In the early 2000s, Kasseem Dean – better known as Swizz Beatz – produced a string of hits for some of today’s most successful hip-hop artists, including Jay Z, T.I., and Beyoncé. Thanks in part to the success of these musical artists and the exposure he received as a result, Dean started collecting artwork from some of the world’s most prominent visual artists. As Nate Freeman reports in ARTnews, Dean’s past purchases have included “the likes of Chagall, Miró, Basquiat, and Warhol.” However, while the work gracing the walls of his home may impress visitors and portray a certain high-culture status, Dean has decided to turn more towards art that he personally connects with, rather than art that experts and history tells him is valuable.
Enter Sotheby’s and their collaboration with Dean in his new project – #TheUnknowns at S|2. In an interview with ARTnews and in the show’s wall text, Dean wants to convey the artistic value of little-known artists he found on Instagram. By using social media, Dean could communicate with artists genuinely and directly. This way, he says, selecting work “didn’t…feel like the lottery” and “wasn’t over-promoted.” At this show, then, audiences will be seeing work by unfamiliar names and, in doing so, be forced to judge it based on quality and gut feeling rather than previous knowledge.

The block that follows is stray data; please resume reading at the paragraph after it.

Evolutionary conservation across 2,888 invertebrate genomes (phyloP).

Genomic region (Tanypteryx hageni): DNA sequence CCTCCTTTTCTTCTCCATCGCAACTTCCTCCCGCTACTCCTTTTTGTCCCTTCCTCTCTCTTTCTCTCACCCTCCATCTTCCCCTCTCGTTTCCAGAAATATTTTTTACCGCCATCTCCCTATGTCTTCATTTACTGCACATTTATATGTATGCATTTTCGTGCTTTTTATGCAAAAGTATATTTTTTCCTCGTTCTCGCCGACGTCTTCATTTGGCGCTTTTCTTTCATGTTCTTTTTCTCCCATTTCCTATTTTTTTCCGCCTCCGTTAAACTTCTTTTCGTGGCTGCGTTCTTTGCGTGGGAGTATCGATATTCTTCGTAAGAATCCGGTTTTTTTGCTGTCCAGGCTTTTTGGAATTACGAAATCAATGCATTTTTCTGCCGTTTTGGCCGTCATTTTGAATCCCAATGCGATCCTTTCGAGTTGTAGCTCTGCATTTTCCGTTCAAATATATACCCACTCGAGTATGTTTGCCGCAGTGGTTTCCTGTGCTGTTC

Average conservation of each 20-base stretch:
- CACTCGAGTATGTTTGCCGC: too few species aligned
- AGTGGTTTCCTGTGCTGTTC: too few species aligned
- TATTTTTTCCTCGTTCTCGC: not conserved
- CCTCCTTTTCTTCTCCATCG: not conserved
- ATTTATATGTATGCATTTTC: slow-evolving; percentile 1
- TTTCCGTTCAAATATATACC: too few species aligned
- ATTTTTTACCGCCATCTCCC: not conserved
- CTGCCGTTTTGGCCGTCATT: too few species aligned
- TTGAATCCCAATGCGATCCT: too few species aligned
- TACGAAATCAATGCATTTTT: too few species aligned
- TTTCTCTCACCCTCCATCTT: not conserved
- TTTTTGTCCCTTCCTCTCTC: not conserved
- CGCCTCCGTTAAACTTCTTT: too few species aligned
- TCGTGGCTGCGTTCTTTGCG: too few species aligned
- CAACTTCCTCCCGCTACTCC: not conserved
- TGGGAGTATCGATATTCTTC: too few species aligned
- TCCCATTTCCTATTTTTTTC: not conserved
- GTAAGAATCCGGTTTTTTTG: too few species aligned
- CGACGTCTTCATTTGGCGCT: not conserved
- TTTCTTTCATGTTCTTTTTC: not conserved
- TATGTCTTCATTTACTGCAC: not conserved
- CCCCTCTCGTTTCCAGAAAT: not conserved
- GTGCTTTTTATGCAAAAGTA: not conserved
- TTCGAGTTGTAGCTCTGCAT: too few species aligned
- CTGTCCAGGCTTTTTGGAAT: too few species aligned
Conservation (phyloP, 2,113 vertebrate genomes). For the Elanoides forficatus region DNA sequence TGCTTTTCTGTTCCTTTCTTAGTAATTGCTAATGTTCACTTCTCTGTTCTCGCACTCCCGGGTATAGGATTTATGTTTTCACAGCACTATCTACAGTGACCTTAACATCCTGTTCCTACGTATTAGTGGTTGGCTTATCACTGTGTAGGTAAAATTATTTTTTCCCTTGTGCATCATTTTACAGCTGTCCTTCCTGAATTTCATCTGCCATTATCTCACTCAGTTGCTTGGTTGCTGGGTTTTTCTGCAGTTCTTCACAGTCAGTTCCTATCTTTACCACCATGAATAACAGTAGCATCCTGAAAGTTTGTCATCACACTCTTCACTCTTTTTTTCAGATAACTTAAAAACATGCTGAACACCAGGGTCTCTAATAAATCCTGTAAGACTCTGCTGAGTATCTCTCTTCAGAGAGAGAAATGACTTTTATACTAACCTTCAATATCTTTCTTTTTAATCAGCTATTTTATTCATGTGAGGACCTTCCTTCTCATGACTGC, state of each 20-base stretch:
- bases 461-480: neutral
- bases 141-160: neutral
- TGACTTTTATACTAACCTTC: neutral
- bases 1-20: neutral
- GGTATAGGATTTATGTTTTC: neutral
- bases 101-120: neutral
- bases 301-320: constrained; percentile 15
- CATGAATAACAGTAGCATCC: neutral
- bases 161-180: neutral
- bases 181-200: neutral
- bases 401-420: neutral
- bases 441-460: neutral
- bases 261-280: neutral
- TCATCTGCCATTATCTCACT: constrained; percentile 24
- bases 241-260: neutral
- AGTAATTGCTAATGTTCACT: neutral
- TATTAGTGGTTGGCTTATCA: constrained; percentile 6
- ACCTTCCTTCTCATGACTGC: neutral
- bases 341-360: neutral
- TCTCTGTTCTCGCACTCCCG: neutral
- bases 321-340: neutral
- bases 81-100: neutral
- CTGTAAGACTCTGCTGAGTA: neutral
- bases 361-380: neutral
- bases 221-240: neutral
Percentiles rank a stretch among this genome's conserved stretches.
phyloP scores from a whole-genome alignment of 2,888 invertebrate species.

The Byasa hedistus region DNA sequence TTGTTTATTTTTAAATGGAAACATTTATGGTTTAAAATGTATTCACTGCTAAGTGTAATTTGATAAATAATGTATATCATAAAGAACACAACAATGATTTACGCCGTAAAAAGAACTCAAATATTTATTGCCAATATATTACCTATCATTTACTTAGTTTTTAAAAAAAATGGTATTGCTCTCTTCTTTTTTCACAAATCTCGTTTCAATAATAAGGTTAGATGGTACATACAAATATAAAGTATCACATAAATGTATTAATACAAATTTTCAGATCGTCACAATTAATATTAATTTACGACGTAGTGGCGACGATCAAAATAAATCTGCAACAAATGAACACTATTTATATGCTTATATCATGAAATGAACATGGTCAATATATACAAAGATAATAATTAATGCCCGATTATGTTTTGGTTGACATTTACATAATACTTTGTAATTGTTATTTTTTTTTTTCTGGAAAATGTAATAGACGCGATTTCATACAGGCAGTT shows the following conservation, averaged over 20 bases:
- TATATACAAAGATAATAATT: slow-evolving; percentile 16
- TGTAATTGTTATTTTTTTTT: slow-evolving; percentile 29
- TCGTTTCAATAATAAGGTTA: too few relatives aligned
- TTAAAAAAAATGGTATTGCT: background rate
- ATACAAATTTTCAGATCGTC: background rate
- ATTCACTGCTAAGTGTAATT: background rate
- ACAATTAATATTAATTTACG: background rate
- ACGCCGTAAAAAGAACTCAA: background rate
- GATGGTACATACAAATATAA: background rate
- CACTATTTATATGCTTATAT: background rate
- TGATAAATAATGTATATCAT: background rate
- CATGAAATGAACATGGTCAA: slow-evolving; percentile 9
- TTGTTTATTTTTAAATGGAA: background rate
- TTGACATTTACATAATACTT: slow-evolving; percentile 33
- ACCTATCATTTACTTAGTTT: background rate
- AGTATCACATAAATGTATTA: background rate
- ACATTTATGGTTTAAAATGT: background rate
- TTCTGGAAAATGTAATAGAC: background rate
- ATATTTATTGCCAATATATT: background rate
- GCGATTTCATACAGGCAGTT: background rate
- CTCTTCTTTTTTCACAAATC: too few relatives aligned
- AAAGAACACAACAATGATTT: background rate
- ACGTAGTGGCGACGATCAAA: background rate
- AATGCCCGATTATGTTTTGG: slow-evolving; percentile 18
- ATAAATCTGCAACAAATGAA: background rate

On the receiving end of Dean’s search are artists on Instagram who can essentially represent themselves and their work any way that they want to rather than jockeying for gallery representation or struggling to be featured in a show. For artists still looking for success and way to break into the art world, Instagram allows them to show their work to more people than would otherwise see it locked up in a studio. With this project, Dean is acknowledging social media as a valuable resource and breaking down the perceived barrier between unknown artists and major arts organizations that historically revert to established names and reputations.
In drawing from talent “tucked into some barely-liked corner of Instagram,” Dean aims to convince people who may not otherwise be art buyers that there is in fact an “entry point into these galleries and into these museums and into these auction houses” no matter how intimidating or high-brow they may seem. Dean admits that the show isn’t completely perfect and calls for some slight changes, but he hopes, at least, to encourage a broader audience (whether seasoned buyers or new ones just starting out) to buy work they connect with, rather than work they feel obligated to enjoy.